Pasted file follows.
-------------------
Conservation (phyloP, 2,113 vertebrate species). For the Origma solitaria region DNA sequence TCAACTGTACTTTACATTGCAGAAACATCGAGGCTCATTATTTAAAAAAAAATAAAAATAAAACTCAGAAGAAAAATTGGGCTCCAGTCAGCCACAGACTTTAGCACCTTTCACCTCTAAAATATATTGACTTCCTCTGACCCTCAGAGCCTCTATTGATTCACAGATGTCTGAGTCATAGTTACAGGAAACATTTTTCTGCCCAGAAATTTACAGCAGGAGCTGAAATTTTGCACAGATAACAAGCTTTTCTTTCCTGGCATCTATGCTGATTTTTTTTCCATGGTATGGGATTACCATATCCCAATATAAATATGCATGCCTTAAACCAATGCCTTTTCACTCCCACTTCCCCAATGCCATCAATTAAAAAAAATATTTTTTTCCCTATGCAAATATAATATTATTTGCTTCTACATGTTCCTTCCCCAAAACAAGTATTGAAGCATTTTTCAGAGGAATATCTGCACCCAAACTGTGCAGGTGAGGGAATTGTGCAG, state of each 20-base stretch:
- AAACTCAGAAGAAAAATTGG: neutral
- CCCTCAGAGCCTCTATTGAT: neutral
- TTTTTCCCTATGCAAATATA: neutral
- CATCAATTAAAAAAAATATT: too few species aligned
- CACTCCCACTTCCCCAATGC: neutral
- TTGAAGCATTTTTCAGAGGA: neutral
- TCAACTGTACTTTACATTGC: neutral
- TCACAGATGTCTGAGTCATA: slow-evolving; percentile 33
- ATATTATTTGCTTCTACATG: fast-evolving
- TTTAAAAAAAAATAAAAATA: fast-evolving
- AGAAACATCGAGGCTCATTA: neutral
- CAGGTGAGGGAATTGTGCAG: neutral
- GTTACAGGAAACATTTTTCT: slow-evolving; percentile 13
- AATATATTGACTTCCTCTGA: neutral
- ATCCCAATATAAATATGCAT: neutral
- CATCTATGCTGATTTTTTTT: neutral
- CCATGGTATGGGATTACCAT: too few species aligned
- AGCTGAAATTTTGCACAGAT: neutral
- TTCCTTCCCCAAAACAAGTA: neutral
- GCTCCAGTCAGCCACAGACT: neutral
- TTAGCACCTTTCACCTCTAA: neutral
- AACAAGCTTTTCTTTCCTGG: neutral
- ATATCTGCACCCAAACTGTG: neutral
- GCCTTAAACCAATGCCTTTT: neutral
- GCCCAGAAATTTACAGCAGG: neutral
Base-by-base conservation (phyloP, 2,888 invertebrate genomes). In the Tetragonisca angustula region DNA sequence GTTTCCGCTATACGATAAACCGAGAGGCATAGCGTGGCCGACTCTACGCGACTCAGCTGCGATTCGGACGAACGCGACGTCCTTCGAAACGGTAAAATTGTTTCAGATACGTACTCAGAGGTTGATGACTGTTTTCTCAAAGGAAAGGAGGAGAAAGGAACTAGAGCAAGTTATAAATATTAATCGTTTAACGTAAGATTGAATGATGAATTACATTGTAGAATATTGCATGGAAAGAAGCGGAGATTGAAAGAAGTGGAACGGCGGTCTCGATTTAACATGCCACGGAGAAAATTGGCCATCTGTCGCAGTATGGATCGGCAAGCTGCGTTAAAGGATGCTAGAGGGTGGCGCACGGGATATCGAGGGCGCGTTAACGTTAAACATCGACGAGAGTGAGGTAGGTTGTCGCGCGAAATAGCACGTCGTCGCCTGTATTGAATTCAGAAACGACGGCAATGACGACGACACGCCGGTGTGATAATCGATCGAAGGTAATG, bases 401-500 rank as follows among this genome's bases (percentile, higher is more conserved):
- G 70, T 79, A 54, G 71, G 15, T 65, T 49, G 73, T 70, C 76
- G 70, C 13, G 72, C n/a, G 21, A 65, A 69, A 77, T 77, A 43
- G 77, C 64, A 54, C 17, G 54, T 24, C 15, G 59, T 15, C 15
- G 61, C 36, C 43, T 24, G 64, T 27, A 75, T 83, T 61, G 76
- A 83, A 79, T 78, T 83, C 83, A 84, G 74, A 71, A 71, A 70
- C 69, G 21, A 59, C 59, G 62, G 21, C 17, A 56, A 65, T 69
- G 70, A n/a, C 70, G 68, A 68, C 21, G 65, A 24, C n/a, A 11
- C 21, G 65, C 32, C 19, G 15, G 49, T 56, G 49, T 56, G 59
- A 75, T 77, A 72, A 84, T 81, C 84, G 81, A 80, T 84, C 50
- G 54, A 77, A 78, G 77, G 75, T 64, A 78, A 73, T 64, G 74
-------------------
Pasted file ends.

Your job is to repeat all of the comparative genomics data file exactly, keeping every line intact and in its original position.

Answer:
Conservation (phyloP, 2,113 vertebrate species). For the Origma solitaria region DNA sequence TCAACTGTACTTTACATTGCAGAAACATCGAGGCTCATTATTTAAAAAAAAATAAAAATAAAACTCAGAAGAAAAATTGGGCTCCAGTCAGCCACAGACTTTAGCACCTTTCACCTCTAAAATATATTGACTTCCTCTGACCCTCAGAGCCTCTATTGATTCACAGATGTCTGAGTCATAGTTACAGGAAACATTTTTCTGCCCAGAAATTTACAGCAGGAGCTGAAATTTTGCACAGATAACAAGCTTTTCTTTCCTGGCATCTATGCTGATTTTTTTTCCATGGTATGGGATTACCATATCCCAATATAAATATGCATGCCTTAAACCAATGCCTTTTCACTCCCACTTCCCCAATGCCATCAATTAAAAAAAATATTTTTTTCCCTATGCAAATATAATATTATTTGCTTCTACATGTTCCTTCCCCAAAACAAGTATTGAAGCATTTTTCAGAGGAATATCTGCACCCAAACTGTGCAGGTGAGGGAATTGTGCAG, state of each 20-base stretch:
- AAACTCAGAAGAAAAATTGG: neutral
- CCCTCAGAGCCTCTATTGAT: neutral
- TTTTTCCCTATGCAAATATA: neutral
- CATCAATTAAAAAAAATATT: too few species aligned
- CACTCCCACTTCCCCAATGC: neutral
- TTGAAGCATTTTTCAGAGGA: neutral
- TCAACTGTACTTTACATTGC: neutral
- TCACAGATGTCTGAGTCATA: slow-evolving; percentile 33
- ATATTATTTGCTTCTACATG: fast-evolving
- TTTAAAAAAAAATAAAAATA: fast-evolving
- AGAAACATCGAGGCTCATTA: neutral
- CAGGTGAGGGAATTGTGCAG: neutral
- GTTACAGGAAACATTTTTCT: slow-evolving; percentile 13
- AATATATTGACTTCCTCTGA: neutral
- ATCCCAATATAAATATGCAT: neutral
- CATCTATGCTGATTTTTTTT: neutral
- CCATGGTATGGGATTACCAT: too few species aligned
- AGCTGAAATTTTGCACAGAT: neutral
- TTCCTTCCCCAAAACAAGTA: neutral
- GCTCCAGTCAGCCACAGACT: neutral
- TTAGCACCTTTCACCTCTAA: neutral
- AACAAGCTTTTCTTTCCTGG: neutral
- ATATCTGCACCCAAACTGTG: neutral
- GCCTTAAACCAATGCCTTTT: neutral
- GCCCAGAAATTTACAGCAGG: neutral
Base-by-base conservation (phyloP, 2,888 invertebrate genomes). In the Tetragonisca angustula region DNA sequence GTTTCCGCTATACGATAAACCGAGAGGCATAGCGTGGCCGACTCTACGCGACTCAGCTGCGATTCGGACGAACGCGACGTCCTTCGAAACGGTAAAATTGTTTCAGATACGTACTCAGAGGTTGATGACTGTTTTCTCAAAGGAAAGGAGGAGAAAGGAACTAGAGCAAGTTATAAATATTAATCGTTTAACGTAAGATTGAATGATGAATTACATTGTAGAATATTGCATGGAAAGAAGCGGAGATTGAAAGAAGTGGAACGGCGGTCTCGATTTAACATGCCACGGAGAAAATTGGCCATCTGTCGCAGTATGGATCGGCAAGCTGCGTTAAAGGATGCTAGAGGGTGGCGCACGGGATATCGAGGGCGCGTTAACGTTAAACATCGACGAGAGTGAGGTAGGTTGTCGCGCGAAATAGCACGTCGTCGCCTGTATTGAATTCAGAAACGACGGCAATGACGACGACACGCCGGTGTGATAATCGATCGAAGGTAATG, bases 401-500 rank as follows among this genome's bases (percentile, higher is more conserved):
- G 70, T 79, A 54, G 71, G 15, T 65, T 49, G 73, T 70, C 76
- G 70, C 13, G 72, C n/a, G 21, A 65, A 69, A 77, T 77, A 43
- G 77, C 64, A 54, C 17, G 54, T 24, C 15, G 59, T 15, C 15
- G 61, C 36, C 43, T 24, G 64, T 27, A 75, T 83, T 61, G 76
- A 83, A 79, T 78, T 83, C 83, A 84, G 74, A 71, A 71, A 70
- C 69, G 21, A 59, C 59, G 62, G 21, C 17, A 56, A 65, T 69
- G 70, A n/a, C 70, G 68, A 68, C 21, G 65, A 24, C n/a, A 11
- C 21, G 65, C 32, C 19, G 15, G 49, T 56, G 49, T 56, G 59
- A 75, T 77, A 72, A 84, T 81, C 84, G 81, A 80, T 84, C 50
- G 54, A 77, A 78, G 77, G 75, T 64, A 78, A 73, T 64, G 74